HR pros often think twice before disciplining an employee who has complained of a serious workplace problem such as sexual harassment. It’s natural to worry about an add-on retaliation claim. But as long as discipline is clearly warranted, don’t second-guess yourself.
The key is to document disciplinary problems at the time the offense occurs. You’ll be in a better position to show that there were legitimate grounds for punishment, and that your motive wasn’t retaliation.
Recent case: Kelly worked as a truck driver. When a co-worker called her a “f***ing bitch” in front of other co-workers and a customer, and then made additional derogatory remarks to the customer, she naturally was offended. Kelly reported the incident to her supervisor the same day. The co-worker was disciplined according to company policy. There is no indication she ever experienced anything so offensive again.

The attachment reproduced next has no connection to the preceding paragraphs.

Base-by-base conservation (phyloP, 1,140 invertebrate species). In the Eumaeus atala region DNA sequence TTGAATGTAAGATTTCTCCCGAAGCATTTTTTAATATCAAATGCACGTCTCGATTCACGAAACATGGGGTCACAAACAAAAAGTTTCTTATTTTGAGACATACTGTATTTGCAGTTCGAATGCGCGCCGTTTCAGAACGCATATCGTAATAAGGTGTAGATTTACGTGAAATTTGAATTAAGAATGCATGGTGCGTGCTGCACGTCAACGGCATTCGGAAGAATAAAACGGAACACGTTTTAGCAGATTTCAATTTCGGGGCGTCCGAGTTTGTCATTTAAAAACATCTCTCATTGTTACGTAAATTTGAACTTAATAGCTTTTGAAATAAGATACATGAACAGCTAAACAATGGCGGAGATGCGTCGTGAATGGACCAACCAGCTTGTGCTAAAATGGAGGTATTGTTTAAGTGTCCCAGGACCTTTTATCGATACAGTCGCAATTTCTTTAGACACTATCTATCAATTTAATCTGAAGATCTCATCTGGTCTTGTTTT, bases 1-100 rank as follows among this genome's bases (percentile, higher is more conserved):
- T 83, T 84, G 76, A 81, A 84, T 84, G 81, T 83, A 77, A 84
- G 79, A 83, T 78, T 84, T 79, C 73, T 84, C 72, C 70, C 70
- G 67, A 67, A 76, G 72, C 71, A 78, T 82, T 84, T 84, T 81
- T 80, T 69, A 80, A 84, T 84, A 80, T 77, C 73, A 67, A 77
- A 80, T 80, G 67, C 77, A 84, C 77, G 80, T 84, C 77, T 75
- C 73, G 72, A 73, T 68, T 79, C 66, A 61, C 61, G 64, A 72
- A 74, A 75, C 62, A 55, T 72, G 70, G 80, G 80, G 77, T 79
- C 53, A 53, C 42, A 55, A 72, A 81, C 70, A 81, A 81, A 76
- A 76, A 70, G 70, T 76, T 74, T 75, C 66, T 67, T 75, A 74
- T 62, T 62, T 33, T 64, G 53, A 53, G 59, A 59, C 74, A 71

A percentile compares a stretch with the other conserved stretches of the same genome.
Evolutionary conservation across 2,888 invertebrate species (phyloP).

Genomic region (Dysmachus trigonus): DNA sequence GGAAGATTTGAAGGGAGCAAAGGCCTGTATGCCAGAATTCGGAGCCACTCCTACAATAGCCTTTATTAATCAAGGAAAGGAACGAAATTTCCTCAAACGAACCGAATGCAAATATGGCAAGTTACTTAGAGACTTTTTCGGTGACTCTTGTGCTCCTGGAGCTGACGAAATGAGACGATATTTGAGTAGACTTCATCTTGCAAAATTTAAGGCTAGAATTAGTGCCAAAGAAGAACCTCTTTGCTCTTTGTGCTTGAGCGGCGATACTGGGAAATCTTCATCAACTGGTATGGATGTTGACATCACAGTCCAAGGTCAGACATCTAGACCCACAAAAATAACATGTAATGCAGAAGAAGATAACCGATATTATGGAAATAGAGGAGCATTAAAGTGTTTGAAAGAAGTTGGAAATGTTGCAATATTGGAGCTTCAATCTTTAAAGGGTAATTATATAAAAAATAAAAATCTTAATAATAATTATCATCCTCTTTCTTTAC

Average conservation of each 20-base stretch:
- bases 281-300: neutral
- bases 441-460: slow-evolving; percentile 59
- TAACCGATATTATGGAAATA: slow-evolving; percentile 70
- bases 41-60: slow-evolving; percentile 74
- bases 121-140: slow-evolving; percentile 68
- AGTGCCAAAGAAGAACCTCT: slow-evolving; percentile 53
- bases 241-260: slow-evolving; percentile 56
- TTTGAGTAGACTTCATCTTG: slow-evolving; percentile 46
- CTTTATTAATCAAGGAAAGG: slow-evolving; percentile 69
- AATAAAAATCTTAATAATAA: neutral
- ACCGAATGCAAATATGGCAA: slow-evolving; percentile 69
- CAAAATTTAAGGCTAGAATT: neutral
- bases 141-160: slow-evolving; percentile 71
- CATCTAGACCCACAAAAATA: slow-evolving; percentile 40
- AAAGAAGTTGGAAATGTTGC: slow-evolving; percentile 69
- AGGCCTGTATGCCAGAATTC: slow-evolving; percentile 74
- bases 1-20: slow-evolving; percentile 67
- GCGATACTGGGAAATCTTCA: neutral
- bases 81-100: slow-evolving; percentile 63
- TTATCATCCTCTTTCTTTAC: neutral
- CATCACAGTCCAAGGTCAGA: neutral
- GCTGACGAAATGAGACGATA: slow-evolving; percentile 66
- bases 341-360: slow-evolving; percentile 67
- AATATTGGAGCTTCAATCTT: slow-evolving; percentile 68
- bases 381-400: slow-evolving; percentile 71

But Kelly racked up a series of disciplinary incidents herself, including several that involved observed unsafe driving and other moving violations resulting in a traffic citation. She had to undergo safety refresher courses and was suspended for several days without pay after one incident.
Kelly sued, alleging all the discipline was punishment for complaining about the co-worker.
But the court tossed out her lawsuit. It reasoned that the discipline she received was reasonable and related to verifiable safety violations—not retaliation. (Young v. J.B. Hunt Transport, No. 11-5518, ED PA, 2013)
Final note: In this case, the earliest safety incident actually occurred before the alleged harassment. That helped show that the later discipline wasn’t related to Kelly’s complaint, even though many of her offenses happened shortly after she complained.
Plus, the discipline was based on verifiable safety violations and not more subjective assessments, such as insubordination or other attitude-related problems.